A DECISION on whether Jobe Watson will keep his 2012 Brownlow Medal will not be reached for another month, with the AFL Commission to determine the matter on November 15. 

The League announced on Wednesday that, in light of the past and present Essendon players' failed appeal to the Swiss Federal Tribunal, it would convene to make a call on Watson's medal.

The Bombers captain polled 30 votes to win the medal in 2012, the season in which the club was undertaking its controversial supplements program. 

How the Essendon anti-doping saga played out

Watson was one of the 34 players to be hit with 12-month bans by the Court of Arbitration for Sport earlier this year, with the group challenging the result in the Federal Supreme Court of Switzerland. 

The League had decided it would not make a call on Watson's Brownlow win until a result in the appeal was confirmed.

"The AFL accepts and acknowledges this Tribunal ruling and the AFL Commission repeats the statement it made when the CAS finding was handed down in January earlier this year – the AFL is fully committed to clean sport, for the sake of all players from all clubs in our competition," the AFL's statement said.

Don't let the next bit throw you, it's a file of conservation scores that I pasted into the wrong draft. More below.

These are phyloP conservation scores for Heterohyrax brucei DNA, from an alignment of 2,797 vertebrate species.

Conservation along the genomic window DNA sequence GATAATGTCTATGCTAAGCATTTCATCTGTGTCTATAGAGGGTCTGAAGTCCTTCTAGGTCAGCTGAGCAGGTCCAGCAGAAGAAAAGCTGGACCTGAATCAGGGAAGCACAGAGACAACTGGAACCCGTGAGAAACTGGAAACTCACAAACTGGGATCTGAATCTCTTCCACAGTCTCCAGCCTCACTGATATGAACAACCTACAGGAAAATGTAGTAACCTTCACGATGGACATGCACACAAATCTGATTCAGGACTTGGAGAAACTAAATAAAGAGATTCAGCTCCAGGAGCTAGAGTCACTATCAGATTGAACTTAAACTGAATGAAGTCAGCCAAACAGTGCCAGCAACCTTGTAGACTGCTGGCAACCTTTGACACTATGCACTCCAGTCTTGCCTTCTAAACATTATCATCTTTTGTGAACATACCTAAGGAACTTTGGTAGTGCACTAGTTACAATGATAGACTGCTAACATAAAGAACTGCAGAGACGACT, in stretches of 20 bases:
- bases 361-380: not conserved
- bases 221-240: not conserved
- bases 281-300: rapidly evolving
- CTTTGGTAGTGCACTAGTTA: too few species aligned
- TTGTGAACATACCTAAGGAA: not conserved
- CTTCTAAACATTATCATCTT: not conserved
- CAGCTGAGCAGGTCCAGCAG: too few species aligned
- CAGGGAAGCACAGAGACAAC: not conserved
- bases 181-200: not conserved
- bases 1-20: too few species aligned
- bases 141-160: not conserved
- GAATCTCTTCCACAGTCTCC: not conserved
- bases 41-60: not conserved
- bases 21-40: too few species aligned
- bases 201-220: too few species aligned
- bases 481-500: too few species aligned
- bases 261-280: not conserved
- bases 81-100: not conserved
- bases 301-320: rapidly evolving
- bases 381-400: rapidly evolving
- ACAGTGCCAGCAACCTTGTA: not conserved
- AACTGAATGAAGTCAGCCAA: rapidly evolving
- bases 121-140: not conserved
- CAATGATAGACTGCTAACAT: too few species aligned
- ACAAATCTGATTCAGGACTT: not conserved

"The next Commission meeting in November will provide the appropriate amount of time for all relevant parties to prepare."

The players had appealed the Court of Arbitration for Sport's verdict on the basis that CAS did not have the power to conduct a de novo hearing - basically, a fresh case.

But in the appeal verdict handed down on Tuesday, the Swiss court ruled that the players had lost their right to challenge the CAS jurisdiction when they accepted the CAS rules for WADA's appeal of the AFL Anti-Doping Tribunal's 'not guilty' verdict.

Football's governing body will need to weigh up whether it strips Watson of the Brownlow, and if it does, what it will choose to do with the medal.

It could choose to award the medal to equal runners up Sam Mitchell and Trent Cotchin, or decide that the 2012 count had no winner.

It also emerged on Wednesday that the AFL had invited Mitchell and Cotchin to make submissions about the issue.

But the two players declined the offer.

"He was given the opportunity, if he wanted to, but no, he has no interest in presenting," Mitchell's manager Peter Lenton told NAB AFL Trade Radio.

Lenton admitted to unease about Mitchell potentially being awarded his first Brownlow, given the circumstances.

"It would be a really strange way to get it and an uncomfortable way to receive it," Lenton said.

"But if that's the way it's determined, I suppose you have to go by the umpire's decision."